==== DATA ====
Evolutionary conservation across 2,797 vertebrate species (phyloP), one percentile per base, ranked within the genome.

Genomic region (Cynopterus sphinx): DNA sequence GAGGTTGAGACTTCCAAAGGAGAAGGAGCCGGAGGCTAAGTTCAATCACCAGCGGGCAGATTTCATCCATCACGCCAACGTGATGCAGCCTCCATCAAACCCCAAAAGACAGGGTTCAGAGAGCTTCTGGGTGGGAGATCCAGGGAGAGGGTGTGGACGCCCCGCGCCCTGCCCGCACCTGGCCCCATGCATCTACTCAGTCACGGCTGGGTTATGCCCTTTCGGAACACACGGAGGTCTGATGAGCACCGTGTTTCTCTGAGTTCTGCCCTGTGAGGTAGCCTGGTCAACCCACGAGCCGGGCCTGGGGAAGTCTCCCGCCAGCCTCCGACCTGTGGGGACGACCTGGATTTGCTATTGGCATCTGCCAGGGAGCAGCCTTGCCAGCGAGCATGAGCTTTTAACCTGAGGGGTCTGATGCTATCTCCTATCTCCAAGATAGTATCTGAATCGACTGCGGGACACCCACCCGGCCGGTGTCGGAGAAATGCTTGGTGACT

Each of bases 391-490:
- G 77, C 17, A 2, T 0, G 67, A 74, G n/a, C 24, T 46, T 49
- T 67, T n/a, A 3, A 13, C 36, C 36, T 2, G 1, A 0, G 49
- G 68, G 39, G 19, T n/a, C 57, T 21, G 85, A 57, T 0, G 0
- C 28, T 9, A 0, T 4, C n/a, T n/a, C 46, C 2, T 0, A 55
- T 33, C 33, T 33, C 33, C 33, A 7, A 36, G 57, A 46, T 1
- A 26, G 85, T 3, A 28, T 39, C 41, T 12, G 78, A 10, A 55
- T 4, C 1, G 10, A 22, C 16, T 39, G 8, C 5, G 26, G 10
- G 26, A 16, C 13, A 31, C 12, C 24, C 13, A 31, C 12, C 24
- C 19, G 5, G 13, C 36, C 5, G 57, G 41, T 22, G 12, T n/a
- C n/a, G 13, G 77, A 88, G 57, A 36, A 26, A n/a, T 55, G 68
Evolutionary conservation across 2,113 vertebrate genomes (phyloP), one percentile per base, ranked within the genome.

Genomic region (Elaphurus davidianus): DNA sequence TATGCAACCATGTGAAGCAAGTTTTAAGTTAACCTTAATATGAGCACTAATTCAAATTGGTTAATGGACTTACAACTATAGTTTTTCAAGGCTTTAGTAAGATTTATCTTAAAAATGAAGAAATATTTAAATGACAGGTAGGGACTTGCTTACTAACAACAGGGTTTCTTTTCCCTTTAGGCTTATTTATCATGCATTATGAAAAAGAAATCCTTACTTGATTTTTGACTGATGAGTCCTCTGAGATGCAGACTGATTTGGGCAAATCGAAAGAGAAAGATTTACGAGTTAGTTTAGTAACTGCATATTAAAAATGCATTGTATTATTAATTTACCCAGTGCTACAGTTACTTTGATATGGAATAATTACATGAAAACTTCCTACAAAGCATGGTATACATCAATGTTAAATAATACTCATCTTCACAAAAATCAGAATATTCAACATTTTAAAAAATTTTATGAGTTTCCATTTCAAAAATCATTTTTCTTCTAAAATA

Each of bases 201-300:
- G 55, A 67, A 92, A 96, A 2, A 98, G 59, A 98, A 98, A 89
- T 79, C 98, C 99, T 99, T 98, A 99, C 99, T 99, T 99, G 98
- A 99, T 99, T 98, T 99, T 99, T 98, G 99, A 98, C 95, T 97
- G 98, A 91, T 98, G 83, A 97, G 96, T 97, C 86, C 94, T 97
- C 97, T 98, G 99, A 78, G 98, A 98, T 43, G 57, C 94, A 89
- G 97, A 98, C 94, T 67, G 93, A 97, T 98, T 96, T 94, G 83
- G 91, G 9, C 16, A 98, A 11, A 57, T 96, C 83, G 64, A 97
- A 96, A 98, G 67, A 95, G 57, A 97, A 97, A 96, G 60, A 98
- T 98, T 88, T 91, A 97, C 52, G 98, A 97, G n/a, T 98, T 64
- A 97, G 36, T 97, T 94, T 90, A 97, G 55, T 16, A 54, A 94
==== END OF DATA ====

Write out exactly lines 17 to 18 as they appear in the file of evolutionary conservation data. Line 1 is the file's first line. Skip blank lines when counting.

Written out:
- G 55, A 67, A 92, A 96, A 2, A 98, G 59, A 98, A 98, A 89
- T 79, C 98, C 99, T 99, T 98, A 99, C 99, T 99, T 99, G 98